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United in HOPE for Mars

On July 19th 2020 an H-2A rocket carrying the Hope Probe was launched from Tanegashima Space Center on the island of Tanegashima, Japan.

When it reaches it planned destination on Feb 9th the two year mission will study climate and weather activity on the lower atmosphere of Mars. Hope will also observe and study hydrogen and oxygen in the Martian upper atmosphere.

It was developed by the Mohammed Bin Rashid Space Centre in the United Arab Emirates - the first deep space explorer of the Arab country’s small but ambitious space program that just got started in 2006. Their study the Martian atmosphere, will send valuable data back to scientists on Earth. This will give us the most comprehensive understanding of how their climate changes over an entire martian year. In a truly groundbreaking effort as the information captured will be unprecedented, which could help scientists better understand why the planet became uninhabitable.

Hope carries three instruments: a camera, infrared spectrometer and ultraviolet spectrometer. The spacecraft will provide data on the Martian atmosphere, including monitoring weather and climate to a greater degree than past Mars orbiter missions by the United States and other nations.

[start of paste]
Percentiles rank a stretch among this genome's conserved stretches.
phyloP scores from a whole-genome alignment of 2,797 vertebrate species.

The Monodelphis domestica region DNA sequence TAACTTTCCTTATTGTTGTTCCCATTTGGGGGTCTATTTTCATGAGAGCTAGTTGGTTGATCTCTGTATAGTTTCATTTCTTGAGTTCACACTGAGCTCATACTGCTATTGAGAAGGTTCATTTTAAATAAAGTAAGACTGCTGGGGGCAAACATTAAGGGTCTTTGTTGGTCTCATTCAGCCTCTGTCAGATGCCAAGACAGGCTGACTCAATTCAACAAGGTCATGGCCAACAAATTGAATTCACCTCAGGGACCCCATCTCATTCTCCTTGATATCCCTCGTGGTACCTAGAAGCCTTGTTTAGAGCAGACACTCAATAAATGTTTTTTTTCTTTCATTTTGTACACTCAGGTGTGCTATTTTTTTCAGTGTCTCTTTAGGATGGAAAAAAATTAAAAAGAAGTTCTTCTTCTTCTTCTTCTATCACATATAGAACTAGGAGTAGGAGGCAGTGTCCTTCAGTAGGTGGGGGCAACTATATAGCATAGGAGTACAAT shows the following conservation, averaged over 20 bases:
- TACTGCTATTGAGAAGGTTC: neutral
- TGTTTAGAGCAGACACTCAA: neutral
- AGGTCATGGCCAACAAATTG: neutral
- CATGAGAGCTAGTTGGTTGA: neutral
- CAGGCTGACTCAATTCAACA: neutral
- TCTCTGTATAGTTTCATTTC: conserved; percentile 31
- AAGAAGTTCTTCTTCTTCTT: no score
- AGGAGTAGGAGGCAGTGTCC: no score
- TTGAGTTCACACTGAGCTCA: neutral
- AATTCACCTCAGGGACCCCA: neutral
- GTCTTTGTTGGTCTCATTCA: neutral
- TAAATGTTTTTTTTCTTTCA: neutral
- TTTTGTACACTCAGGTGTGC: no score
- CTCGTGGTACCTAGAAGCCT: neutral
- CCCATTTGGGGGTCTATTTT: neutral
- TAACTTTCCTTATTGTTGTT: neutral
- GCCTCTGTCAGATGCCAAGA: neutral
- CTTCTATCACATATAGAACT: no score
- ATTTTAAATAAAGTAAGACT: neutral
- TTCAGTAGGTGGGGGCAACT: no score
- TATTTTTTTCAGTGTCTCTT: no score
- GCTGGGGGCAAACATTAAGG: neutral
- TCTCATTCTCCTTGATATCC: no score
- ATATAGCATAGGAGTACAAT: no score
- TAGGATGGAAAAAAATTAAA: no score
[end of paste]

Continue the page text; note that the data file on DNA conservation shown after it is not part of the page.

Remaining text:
Working under immense pressure to launch within a rapidly approaching deadline they were able to build the mission of this scope in only six years! The ability to pull this off in that short time frame has great implications for the future trips.

In the spirit of advancing science as a global community. The Mission plans to make all the data from the probe feely available and accessible to scientists around the world. We love the goodwill gesture and love how this will encourage countries to collaborate in the future.

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